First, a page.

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Kite Flying is a major tradition here. The skies filled with kites here and especially the regions of Jaipur & Hadoti have the major Kites Flying.

Gujarat

In Gujarat there is a custom of giving gifts to relatives. The elders in the family give gifts to the younger members of the family. The Gujarati Pandits on this auspicious day of Makar Sankranti grant scholarships to their students for higher studies in astrology and philosophy. They exchange till- laddus and til- pattis among neighbors.

Kite flying is a major attraction here. Kite flying in Gujarat has become an internationally well-known event.

Uttar Pradesh

 

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In Uttar Pradesh, Makar Sankranti is called ‘Khichiri’. Taking a dip in the holy rivers on this day is regarded as most auspicious. A big one-month long ‘Magha-Mela’ fair begins at Prayag (Allahabad) on this occasion of Makar Sankranti.

Punjab

In Punjab huge bonfires are lit on the eve of Sankranti which is celebrated as “LOHRI”. Sweets, sugarcane, revdi and rice are thrown in the bonfires, around which friends and relatives gather together.

 

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The following day, which is the day of Makar Sankranti, is celebrated as MAGHI. The Punjabi males dance their famous Bhangra dance and Women play Giddas, later a sumptuous dinner follows. In Punjab Kite Flying is done on Lohri i.e. on 13th January.

Maharashtra

In Maharashtra on the day of Makar Sankranti  people exchange multi-colored til guds made from til (sesame seeds) and til-laddus, offer Til-polis  for lunch. While exchanging til guds as tokens of goodwill people greet each other saying – ‘til-gud ghya, god god bola’ meaning ‘accept these tilguds and speak sweet words’.
This is a special day for the women in Maharashtra; married women are invited for a get-together called ‘Haldi-Kumkum’ and exchange gifts of any utensil, which the woman of the house purchases on that day.

Bengal

Every year in Bengal a huge Fair i.e. Mela is held at Ganga Sagar. This mela is attended by a large number of pilgrims from all over the country.

Andhra Pradesh

In Andhra Pradesh, it is celebrated as a four-day harvest festival known as Pongal. It is a big event for the people of Andhra Pradesh and the whole event lasts for four days, the first day Bhogi, the second day Sankranti, the third day Kanuma and the fourth day, Mukkanuma.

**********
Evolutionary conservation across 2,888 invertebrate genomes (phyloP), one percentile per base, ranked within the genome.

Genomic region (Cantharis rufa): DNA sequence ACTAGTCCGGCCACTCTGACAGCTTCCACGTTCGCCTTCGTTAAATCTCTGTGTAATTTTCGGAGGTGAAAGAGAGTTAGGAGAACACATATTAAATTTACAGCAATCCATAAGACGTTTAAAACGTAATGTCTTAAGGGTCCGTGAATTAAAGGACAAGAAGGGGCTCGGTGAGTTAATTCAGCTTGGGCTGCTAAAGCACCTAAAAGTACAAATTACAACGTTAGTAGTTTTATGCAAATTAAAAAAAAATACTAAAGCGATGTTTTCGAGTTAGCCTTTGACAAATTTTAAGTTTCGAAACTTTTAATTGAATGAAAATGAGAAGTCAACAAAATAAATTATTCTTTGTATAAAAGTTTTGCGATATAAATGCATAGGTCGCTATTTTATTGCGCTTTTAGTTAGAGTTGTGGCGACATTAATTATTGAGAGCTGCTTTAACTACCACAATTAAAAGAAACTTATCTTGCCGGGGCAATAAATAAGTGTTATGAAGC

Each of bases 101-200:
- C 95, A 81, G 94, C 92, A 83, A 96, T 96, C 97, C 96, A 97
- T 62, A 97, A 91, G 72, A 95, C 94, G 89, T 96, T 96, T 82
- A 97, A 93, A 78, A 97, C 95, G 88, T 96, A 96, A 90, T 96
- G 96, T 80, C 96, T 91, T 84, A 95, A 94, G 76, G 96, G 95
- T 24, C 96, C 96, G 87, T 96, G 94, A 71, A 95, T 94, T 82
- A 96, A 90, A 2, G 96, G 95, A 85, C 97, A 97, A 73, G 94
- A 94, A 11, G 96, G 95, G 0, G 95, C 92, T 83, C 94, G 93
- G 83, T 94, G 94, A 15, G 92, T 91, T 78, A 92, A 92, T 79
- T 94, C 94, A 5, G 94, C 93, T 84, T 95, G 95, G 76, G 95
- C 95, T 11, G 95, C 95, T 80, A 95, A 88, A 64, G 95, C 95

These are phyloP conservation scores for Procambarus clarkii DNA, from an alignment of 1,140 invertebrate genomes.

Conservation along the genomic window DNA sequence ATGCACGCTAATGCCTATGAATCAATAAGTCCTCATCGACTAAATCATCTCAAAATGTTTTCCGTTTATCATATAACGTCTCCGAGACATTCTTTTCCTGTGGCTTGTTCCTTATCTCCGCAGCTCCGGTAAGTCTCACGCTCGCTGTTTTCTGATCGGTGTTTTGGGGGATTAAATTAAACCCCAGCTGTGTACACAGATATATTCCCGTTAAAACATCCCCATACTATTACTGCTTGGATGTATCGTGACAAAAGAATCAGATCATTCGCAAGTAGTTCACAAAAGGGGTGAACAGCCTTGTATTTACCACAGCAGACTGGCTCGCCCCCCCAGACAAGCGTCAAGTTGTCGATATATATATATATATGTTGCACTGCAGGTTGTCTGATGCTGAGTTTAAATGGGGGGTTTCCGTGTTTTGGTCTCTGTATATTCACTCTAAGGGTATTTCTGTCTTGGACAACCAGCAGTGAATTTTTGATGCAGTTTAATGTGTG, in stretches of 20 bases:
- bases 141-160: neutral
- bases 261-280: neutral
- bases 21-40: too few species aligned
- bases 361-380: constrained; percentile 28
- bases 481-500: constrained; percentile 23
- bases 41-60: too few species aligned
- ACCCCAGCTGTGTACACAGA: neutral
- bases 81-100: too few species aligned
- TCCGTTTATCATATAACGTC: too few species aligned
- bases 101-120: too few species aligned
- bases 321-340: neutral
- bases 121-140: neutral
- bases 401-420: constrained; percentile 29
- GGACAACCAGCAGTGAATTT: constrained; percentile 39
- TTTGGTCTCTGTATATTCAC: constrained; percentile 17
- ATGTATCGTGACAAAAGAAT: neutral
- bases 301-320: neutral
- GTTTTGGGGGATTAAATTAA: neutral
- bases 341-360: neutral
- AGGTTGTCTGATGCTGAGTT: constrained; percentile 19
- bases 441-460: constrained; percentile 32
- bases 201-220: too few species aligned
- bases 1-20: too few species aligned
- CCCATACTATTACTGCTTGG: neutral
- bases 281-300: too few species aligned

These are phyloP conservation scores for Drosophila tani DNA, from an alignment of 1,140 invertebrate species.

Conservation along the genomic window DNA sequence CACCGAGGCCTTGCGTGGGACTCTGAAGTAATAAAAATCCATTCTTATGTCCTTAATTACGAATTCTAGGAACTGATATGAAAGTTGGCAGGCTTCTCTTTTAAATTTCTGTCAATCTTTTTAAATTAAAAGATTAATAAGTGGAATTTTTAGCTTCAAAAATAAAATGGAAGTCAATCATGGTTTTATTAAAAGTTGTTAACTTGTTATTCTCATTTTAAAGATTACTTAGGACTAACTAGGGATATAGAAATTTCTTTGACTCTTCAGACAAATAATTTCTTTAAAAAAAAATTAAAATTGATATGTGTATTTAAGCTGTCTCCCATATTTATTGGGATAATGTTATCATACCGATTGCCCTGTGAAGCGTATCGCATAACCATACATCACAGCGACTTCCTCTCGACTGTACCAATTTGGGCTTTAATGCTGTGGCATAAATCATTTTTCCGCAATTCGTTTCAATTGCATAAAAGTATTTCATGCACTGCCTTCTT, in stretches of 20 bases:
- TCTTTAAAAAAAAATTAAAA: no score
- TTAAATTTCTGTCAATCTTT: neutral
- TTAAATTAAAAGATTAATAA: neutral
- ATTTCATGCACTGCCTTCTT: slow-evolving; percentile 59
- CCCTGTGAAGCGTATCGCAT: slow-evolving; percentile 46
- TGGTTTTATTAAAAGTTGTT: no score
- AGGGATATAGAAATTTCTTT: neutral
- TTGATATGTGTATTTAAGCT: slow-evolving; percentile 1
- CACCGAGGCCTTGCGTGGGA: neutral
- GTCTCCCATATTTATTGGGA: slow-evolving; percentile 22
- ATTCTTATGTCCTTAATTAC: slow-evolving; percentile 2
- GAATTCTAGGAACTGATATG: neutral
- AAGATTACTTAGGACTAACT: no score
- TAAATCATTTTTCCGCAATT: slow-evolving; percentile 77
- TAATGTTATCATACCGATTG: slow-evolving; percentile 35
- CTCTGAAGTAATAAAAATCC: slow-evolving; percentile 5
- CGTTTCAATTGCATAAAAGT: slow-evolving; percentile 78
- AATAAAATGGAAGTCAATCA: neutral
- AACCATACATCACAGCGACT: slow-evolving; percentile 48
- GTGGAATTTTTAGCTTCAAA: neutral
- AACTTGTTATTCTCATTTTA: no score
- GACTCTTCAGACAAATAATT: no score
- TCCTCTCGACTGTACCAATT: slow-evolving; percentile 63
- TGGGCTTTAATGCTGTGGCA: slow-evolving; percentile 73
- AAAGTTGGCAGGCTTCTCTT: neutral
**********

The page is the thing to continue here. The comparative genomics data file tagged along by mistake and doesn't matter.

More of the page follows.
Tamil Nadu

In Tamil Nadu, Makar Sankranti is known by the name of ‘Pongal’ and this festival has more significance than Diwali. It is very popular especially amongst farmers. Rice and pulses cooked together in ghee and milk is offered to the family deity after the ritual worship. In South the Makar Sankranti is a ‘Puja’ for the Sun God.

Kerala

The 40 days Anushthana performed by the devotees of Ayyappa ends on this day of Makar Sankranti in Sabarimala with a big celebration.

Bundelkhand & Madhya Pradesh

In Bundelkhand and Madhya Pradesh this festival of Sankrant is known by the name ‘Sankrant’ and is celebrated with great joy accompanied by lot of sweets.

Assam

In Assam, the festival is celebrated as Bhogali Bihu with feasting that lasts for a week. Young people erect makeshift huts, known as Meji, from bamboo, leaves and thatch, in which they eat the food prepared for the feast, and then burn the huts the next morning. The celebrations also feature traditional Assamese games such as Tekeli Bhonga (pot-breaking) and Buffalo Fighting.

This was all about Makar Sankranti. People on this day wake up early pray to Surya Devta and spend a day filled with morals and positivities.

Wish you all a Happy Makar Sankranti  🙂

I am going to fly kites and bother not about my skin getting tanned, distribute sweets and clothes.

How are you going to celebrate Makar Sankranti?

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2 COMMENTS

    • Then in that case my research for Assam’s Makar Sankrati was pretty close to reality… what else do you people do on this day, is there anything that you find is missing or want me to add in .. feel free to tell me:)